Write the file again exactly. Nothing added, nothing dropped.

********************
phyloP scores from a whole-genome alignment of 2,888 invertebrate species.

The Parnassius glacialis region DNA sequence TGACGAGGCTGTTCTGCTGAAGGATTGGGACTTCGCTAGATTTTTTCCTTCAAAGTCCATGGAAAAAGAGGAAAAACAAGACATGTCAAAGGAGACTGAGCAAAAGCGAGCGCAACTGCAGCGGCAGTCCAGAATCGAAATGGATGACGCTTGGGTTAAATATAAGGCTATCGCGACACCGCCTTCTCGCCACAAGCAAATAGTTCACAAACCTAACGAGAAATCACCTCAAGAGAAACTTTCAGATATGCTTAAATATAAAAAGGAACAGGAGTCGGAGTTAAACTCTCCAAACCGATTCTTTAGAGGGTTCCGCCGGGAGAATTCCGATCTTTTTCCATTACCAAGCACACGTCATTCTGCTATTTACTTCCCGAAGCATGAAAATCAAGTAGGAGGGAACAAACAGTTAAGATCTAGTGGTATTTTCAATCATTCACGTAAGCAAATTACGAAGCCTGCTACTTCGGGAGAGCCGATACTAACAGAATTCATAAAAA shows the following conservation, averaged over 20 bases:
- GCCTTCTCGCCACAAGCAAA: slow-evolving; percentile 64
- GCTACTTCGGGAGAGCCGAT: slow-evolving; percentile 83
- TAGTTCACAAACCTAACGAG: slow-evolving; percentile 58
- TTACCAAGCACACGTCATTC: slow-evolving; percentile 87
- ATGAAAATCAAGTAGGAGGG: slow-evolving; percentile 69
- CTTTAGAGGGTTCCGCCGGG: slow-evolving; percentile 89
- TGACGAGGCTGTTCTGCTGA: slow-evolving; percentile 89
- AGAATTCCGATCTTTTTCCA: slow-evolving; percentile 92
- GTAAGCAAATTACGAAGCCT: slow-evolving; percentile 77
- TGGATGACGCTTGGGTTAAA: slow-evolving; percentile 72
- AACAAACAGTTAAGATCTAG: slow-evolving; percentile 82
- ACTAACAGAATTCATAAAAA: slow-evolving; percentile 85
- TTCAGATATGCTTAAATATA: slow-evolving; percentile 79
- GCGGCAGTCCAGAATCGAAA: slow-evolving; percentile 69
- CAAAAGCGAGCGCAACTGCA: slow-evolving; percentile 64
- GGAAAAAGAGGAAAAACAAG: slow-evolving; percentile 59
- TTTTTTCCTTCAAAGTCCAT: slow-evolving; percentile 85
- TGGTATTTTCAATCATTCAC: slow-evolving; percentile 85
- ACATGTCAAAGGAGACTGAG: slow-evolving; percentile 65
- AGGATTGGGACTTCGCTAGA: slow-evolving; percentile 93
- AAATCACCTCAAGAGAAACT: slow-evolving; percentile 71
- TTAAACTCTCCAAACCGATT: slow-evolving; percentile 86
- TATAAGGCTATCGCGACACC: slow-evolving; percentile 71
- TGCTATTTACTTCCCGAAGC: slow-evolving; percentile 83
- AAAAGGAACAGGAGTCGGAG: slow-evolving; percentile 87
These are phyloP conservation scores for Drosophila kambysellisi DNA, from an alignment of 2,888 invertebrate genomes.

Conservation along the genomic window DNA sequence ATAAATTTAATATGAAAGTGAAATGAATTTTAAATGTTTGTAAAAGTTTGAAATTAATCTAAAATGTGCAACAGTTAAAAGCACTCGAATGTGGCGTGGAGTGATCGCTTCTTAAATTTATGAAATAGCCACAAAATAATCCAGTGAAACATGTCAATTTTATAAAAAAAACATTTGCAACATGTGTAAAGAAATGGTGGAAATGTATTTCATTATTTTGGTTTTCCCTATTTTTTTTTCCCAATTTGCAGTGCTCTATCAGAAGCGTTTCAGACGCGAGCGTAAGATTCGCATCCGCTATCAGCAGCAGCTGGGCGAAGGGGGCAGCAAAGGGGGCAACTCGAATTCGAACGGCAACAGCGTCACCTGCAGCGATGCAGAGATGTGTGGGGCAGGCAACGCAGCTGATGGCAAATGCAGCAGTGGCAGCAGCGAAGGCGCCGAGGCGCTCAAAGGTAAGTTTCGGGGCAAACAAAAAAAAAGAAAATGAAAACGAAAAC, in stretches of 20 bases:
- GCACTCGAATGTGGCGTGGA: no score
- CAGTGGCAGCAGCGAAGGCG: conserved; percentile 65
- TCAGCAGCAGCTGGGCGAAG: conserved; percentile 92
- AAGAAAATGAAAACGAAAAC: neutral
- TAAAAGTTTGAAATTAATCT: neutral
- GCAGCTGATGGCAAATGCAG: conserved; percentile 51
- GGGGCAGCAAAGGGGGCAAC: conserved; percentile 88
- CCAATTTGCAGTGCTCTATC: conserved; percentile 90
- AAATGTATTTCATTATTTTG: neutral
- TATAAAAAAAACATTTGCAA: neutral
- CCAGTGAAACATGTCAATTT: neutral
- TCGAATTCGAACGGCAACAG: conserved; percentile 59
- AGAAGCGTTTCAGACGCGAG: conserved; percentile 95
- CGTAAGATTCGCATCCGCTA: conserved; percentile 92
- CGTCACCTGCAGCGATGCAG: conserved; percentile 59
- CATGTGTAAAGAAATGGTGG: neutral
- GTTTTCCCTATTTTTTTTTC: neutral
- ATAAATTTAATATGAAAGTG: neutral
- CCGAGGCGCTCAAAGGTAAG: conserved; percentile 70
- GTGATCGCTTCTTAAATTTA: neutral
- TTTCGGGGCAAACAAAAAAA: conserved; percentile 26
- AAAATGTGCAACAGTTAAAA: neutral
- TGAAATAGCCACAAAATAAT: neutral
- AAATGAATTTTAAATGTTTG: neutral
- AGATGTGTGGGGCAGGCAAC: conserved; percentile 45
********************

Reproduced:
phyloP scores from a whole-genome alignment of 2,888 invertebrate species.

The Parnassius glacialis region DNA sequence TGACGAGGCTGTTCTGCTGAAGGATTGGGACTTCGCTAGATTTTTTCCTTCAAAGTCCATGGAAAAAGAGGAAAAACAAGACATGTCAAAGGAGACTGAGCAAAAGCGAGCGCAACTGCAGCGGCAGTCCAGAATCGAAATGGATGACGCTTGGGTTAAATATAAGGCTATCGCGACACCGCCTTCTCGCCACAAGCAAATAGTTCACAAACCTAACGAGAAATCACCTCAAGAGAAACTTTCAGATATGCTTAAATATAAAAAGGAACAGGAGTCGGAGTTAAACTCTCCAAACCGATTCTTTAGAGGGTTCCGCCGGGAGAATTCCGATCTTTTTCCATTACCAAGCACACGTCATTCTGCTATTTACTTCCCGAAGCATGAAAATCAAGTAGGAGGGAACAAACAGTTAAGATCTAGTGGTATTTTCAATCATTCACGTAAGCAAATTACGAAGCCTGCTACTTCGGGAGAGCCGATACTAACAGAATTCATAAAAA shows the following conservation, averaged over 20 bases:
- GCCTTCTCGCCACAAGCAAA: slow-evolving; percentile 64
- GCTACTTCGGGAGAGCCGAT: slow-evolving; percentile 83
- TAGTTCACAAACCTAACGAG: slow-evolving; percentile 58
- TTACCAAGCACACGTCATTC: slow-evolving; percentile 87
- ATGAAAATCAAGTAGGAGGG: slow-evolving; percentile 69
- CTTTAGAGGGTTCCGCCGGG: slow-evolving; percentile 89
- TGACGAGGCTGTTCTGCTGA: slow-evolving; percentile 89
- AGAATTCCGATCTTTTTCCA: slow-evolving; percentile 92
- GTAAGCAAATTACGAAGCCT: slow-evolving; percentile 77
- TGGATGACGCTTGGGTTAAA: slow-evolving; percentile 72
- AACAAACAGTTAAGATCTAG: slow-evolving; percentile 82
- ACTAACAGAATTCATAAAAA: slow-evolving; percentile 85
- TTCAGATATGCTTAAATATA: slow-evolving; percentile 79
- GCGGCAGTCCAGAATCGAAA: slow-evolving; percentile 69
- CAAAAGCGAGCGCAACTGCA: slow-evolving; percentile 64
- GGAAAAAGAGGAAAAACAAG: slow-evolving; percentile 59
- TTTTTTCCTTCAAAGTCCAT: slow-evolving; percentile 85
- TGGTATTTTCAATCATTCAC: slow-evolving; percentile 85
- ACATGTCAAAGGAGACTGAG: slow-evolving; percentile 65
- AGGATTGGGACTTCGCTAGA: slow-evolving; percentile 93
- AAATCACCTCAAGAGAAACT: slow-evolving; percentile 71
- TTAAACTCTCCAAACCGATT: slow-evolving; percentile 86
- TATAAGGCTATCGCGACACC: slow-evolving; percentile 71
- TGCTATTTACTTCCCGAAGC: slow-evolving; percentile 83
- AAAAGGAACAGGAGTCGGAG: slow-evolving; percentile 87
These are phyloP conservation scores for Drosophila kambysellisi DNA, from an alignment of 2,888 invertebrate genomes.

Conservation along the genomic window DNA sequence ATAAATTTAATATGAAAGTGAAATGAATTTTAAATGTTTGTAAAAGTTTGAAATTAATCTAAAATGTGCAACAGTTAAAAGCACTCGAATGTGGCGTGGAGTGATCGCTTCTTAAATTTATGAAATAGCCACAAAATAATCCAGTGAAACATGTCAATTTTATAAAAAAAACATTTGCAACATGTGTAAAGAAATGGTGGAAATGTATTTCATTATTTTGGTTTTCCCTATTTTTTTTTCCCAATTTGCAGTGCTCTATCAGAAGCGTTTCAGACGCGAGCGTAAGATTCGCATCCGCTATCAGCAGCAGCTGGGCGAAGGGGGCAGCAAAGGGGGCAACTCGAATTCGAACGGCAACAGCGTCACCTGCAGCGATGCAGAGATGTGTGGGGCAGGCAACGCAGCTGATGGCAAATGCAGCAGTGGCAGCAGCGAAGGCGCCGAGGCGCTCAAAGGTAAGTTTCGGGGCAAACAAAAAAAAAGAAAATGAAAACGAAAAC, in stretches of 20 bases:
- GCACTCGAATGTGGCGTGGA: no score
- CAGTGGCAGCAGCGAAGGCG: conserved; percentile 65
- TCAGCAGCAGCTGGGCGAAG: conserved; percentile 92
- AAGAAAATGAAAACGAAAAC: neutral
- TAAAAGTTTGAAATTAATCT: neutral
- GCAGCTGATGGCAAATGCAG: conserved; percentile 51
- GGGGCAGCAAAGGGGGCAAC: conserved; percentile 88
- CCAATTTGCAGTGCTCTATC: conserved; percentile 90
- AAATGTATTTCATTATTTTG: neutral
- TATAAAAAAAACATTTGCAA: neutral
- CCAGTGAAACATGTCAATTT: neutral
- TCGAATTCGAACGGCAACAG: conserved; percentile 59
- AGAAGCGTTTCAGACGCGAG: conserved; percentile 95
- CGTAAGATTCGCATCCGCTA: conserved; percentile 92
- CGTCACCTGCAGCGATGCAG: conserved; percentile 59
- CATGTGTAAAGAAATGGTGG: neutral
- GTTTTCCCTATTTTTTTTTC: neutral
- ATAAATTTAATATGAAAGTG: neutral
- CCGAGGCGCTCAAAGGTAAG: conserved; percentile 70
- GTGATCGCTTCTTAAATTTA: neutral
- TTTCGGGGCAAACAAAAAAA: conserved; percentile 26
- AAAATGTGCAACAGTTAAAA: neutral
- TGAAATAGCCACAAAATAAT: neutral
- AAATGAATTTTAAATGTTTG: neutral
- AGATGTGTGGGGCAGGCAAC: conserved; percentile 45